Monday, March 3, 2014

Ontario EDU news, K-12 curriculum overhaul in Alberta, performance metrics, and more...

Ontario Education News

Why the war over math is distracting and futile
Globe and Mail
“If we want math to be the thing that we are good at, then we have to strive for it,” says Egan Chernoff, who teaches math education at the University Saskatchewan, “We have known for a long time that people wear their lack of school mathematics on their sleeves, and so now it’s being thrown in our faces.”

Canada has never been particularly great at creating math-literate, number-loving citizens, as the current generation of math-phobic adults demonstrates: Would you ever say that you “suck at reading”?

Switching schools before Grade 3 affects academics, study finds
Toronto Star
A McMaster University researcher’s work may call into question Ontario’s move not to have full-day kindergarten in every school, as long as every child has access…Children who switch schools somewhere between kindergarten and Grade 3 don’t do as well on Ontario’s standardized tests, a study of the province’s own data shows. Read the study.

Ontario’s all-day kindergarten classes overcrowded, teachers say
Globe and Mail
Ontario’s elementary school teachers say they are concerned that the province’s ambitious rollout of full-day kindergarten has resulted in overcrowded classrooms and few resources on how play-based learning is supposed to work….

Educators, the union says, are finding it difficult to set up play-based activities in these overcrowded rooms. The idea behind play-based learning, the centrepiece of the new full-day kindergarten program, is that young children learn better by moving around and experimentation rather than sitting behind a desk all day.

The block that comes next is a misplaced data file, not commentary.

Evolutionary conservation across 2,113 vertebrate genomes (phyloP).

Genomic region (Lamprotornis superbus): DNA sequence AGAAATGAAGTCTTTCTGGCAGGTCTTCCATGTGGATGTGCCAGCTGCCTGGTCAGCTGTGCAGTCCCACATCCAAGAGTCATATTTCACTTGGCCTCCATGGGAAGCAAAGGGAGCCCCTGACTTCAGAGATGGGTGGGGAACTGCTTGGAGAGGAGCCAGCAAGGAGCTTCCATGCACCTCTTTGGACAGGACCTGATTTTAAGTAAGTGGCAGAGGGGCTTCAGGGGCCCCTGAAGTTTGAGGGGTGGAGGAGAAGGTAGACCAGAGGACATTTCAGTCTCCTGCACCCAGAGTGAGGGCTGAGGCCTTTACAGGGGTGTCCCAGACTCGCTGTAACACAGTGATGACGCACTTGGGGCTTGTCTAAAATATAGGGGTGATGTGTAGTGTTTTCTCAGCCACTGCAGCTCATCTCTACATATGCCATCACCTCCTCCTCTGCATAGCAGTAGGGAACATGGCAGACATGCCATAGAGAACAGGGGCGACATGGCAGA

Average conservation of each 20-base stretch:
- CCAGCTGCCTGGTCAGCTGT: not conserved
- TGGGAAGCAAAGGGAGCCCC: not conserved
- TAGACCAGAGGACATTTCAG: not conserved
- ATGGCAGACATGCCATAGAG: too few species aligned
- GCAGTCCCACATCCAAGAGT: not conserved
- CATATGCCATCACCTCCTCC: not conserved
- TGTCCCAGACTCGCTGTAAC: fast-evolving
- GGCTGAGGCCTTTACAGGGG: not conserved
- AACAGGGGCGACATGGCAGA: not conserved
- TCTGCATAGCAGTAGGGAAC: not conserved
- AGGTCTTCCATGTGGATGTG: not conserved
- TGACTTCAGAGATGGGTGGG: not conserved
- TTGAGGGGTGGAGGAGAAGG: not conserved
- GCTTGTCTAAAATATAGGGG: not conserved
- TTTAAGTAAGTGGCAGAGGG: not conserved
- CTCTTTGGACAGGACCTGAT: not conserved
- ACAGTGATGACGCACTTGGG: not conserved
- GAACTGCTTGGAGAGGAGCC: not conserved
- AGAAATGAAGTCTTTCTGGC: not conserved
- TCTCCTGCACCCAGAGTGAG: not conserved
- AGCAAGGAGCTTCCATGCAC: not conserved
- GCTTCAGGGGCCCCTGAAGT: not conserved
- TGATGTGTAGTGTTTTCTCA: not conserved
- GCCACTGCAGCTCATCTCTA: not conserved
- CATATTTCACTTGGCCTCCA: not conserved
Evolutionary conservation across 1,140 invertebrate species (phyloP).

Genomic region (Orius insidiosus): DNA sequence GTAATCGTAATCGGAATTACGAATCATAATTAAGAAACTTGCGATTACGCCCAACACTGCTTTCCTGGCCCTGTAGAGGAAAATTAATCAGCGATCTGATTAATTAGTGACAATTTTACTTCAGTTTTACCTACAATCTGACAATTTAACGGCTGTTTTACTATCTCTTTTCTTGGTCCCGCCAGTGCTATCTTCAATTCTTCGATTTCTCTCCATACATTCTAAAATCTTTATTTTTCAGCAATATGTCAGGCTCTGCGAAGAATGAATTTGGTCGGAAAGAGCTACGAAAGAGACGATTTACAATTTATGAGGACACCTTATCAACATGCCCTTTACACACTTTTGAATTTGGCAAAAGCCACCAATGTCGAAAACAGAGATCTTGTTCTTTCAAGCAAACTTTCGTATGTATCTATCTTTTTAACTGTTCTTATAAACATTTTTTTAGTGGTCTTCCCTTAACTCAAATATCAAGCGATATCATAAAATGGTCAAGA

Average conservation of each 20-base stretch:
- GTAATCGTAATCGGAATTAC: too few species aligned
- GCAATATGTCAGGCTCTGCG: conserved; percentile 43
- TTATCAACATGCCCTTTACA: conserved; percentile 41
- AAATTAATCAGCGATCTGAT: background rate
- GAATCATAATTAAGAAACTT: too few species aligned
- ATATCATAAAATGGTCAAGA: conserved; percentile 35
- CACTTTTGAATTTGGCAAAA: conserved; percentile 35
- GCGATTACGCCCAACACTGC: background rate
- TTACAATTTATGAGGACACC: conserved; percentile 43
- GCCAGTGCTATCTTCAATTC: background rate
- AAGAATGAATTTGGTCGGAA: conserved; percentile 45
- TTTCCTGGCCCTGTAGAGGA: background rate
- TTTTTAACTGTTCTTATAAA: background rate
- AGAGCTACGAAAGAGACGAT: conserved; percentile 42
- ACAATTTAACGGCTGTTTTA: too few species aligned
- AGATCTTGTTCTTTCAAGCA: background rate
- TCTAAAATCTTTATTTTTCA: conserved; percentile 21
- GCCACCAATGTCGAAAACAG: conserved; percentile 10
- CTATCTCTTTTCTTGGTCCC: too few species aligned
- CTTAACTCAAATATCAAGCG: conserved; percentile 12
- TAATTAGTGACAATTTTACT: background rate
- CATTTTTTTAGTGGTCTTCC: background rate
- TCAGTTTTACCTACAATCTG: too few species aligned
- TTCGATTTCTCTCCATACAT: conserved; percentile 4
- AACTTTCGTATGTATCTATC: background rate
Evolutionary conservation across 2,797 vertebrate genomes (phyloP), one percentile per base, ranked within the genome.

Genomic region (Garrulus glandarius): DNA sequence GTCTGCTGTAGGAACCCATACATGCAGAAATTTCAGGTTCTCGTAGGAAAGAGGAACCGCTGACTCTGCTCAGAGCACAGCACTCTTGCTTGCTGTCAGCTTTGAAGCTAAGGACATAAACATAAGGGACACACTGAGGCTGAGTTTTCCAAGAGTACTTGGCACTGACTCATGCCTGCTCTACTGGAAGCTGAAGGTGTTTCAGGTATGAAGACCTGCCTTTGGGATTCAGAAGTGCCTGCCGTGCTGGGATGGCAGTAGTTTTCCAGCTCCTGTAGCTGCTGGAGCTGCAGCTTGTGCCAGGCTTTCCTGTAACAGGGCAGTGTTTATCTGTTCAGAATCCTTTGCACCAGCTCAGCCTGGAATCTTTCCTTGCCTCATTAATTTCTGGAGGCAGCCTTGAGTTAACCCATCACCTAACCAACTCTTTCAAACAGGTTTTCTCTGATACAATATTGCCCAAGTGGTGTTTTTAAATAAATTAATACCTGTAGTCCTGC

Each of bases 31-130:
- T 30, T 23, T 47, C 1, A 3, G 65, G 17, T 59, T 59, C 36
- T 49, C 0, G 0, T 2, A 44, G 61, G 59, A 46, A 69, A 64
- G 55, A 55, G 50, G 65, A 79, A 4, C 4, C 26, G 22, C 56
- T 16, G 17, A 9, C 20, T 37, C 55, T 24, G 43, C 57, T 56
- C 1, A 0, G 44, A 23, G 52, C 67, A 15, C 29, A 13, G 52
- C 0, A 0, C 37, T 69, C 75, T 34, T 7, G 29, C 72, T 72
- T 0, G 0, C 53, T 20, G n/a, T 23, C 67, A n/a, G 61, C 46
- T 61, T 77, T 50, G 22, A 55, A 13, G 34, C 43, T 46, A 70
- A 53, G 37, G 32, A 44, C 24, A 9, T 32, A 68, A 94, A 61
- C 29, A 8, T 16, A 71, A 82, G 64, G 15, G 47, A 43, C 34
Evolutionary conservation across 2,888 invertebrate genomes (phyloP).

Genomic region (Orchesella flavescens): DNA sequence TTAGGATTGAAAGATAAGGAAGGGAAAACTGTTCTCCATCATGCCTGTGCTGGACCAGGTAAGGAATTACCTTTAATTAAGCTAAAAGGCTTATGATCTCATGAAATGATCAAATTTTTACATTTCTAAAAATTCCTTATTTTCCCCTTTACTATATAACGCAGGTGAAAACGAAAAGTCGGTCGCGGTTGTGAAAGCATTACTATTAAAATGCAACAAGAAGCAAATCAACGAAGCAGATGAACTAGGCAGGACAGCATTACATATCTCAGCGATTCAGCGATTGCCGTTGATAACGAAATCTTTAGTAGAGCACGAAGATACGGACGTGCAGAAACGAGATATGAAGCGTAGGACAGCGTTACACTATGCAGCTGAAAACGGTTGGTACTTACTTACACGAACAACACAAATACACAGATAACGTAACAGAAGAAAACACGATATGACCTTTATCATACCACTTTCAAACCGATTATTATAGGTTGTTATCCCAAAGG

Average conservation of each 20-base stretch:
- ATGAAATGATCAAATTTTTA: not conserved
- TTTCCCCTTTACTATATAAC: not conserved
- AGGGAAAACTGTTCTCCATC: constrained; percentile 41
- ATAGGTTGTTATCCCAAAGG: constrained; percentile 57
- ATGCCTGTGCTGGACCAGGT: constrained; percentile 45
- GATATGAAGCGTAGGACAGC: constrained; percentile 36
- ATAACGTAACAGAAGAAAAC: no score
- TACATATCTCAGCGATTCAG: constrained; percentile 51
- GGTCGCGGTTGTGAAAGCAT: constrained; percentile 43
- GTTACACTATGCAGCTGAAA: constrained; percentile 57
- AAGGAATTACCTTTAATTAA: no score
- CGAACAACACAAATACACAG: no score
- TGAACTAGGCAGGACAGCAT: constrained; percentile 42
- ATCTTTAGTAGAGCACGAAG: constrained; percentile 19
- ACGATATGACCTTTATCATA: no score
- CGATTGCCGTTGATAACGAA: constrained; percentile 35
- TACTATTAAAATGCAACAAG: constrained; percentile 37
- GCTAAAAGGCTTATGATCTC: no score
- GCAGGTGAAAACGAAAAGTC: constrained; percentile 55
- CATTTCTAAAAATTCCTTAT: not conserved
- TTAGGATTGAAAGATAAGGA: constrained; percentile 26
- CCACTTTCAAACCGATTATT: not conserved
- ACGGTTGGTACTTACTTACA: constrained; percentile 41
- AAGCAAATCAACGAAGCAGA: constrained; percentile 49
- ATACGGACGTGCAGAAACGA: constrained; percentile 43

Some Labour Relations

Teachers say school bill gives Ontario Education Minister too much power
Globe and Mail
A bill that the Ontario government hopes will bring stability to the province’s schools after last year’s labour strife is already facing criticism from teacher unions.

Bill 122 will spell out how negotiations expected to begin in 2014 will be conducted. Big monetary issues, such as salaries and benefits, would be negotiated centrally by the government, unions and school board associations. The Minister of Education would also be able to decide what other issues will determined at the talks with the province. Bargaining on local issues, such as teacher workload, access to technology and training, would take place between individual school boards and their respective unions.

NOTE: the Standing Committee on the Legislative Assembly finally met regarding Bill 122 - they met on Feb 26, and here’s the Hansard Transcript of the meeting; the presenters were the usual suspects. The Committee is meeting again on March the 5th, and here’s the agenda, looks like there may be a few meetings for a clause-by-clause consideration.

On wages, B.C. teachers are pushing a tough sell
Globe and Mail
As of this week, negotiators for the BC Teachers’ Federation were still pondering whether to table opening salary numbers when talks with the province resume Tuesday. The holdup, it seems, is a debate over whether more time is needed to determine what the government might realistically accept in the end.

Alberta Preparing For An Overhaul of the K-12 Education Curriculum

Does ‘discovery learning’ prepare Alberta students for the 21st century or will it toss out a top tier education system?
National Post
Over the next two years, Alberta is preparing what may well be the most dramatic overhaul of Canadian school curricula in modern times.